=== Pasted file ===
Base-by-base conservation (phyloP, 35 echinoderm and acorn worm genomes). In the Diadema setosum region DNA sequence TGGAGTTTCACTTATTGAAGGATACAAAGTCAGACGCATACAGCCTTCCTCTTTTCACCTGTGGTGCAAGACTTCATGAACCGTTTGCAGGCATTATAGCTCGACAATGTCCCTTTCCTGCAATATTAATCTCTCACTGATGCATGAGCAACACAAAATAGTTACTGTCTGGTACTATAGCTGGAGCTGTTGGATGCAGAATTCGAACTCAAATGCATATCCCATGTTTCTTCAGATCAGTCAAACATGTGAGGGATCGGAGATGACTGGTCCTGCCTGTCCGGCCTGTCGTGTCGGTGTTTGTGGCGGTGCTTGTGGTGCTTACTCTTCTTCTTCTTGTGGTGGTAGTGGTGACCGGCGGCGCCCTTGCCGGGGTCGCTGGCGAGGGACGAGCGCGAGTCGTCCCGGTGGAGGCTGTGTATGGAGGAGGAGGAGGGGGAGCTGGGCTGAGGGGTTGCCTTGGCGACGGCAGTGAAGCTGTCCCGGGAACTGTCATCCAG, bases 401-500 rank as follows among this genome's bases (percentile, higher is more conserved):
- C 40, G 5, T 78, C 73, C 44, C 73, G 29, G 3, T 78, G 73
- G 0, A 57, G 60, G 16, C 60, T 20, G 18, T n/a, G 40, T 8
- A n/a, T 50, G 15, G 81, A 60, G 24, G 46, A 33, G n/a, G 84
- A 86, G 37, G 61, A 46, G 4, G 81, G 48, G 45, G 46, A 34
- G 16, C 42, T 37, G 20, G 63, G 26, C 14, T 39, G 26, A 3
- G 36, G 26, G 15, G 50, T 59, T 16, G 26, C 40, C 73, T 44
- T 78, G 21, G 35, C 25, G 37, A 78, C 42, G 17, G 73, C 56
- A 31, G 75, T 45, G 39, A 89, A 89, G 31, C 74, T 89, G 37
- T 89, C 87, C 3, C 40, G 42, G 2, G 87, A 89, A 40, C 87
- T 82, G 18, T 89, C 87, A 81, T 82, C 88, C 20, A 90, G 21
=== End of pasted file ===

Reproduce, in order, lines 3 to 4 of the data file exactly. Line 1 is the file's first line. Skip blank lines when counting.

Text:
- G 0, A 57, G 60, G 16, C 60, T 20, G 18, T n/a, G 40, T 8
- A n/a, T 50, G 15, G 81, A 60, G 24, G 46, A 33, G n/a, G 84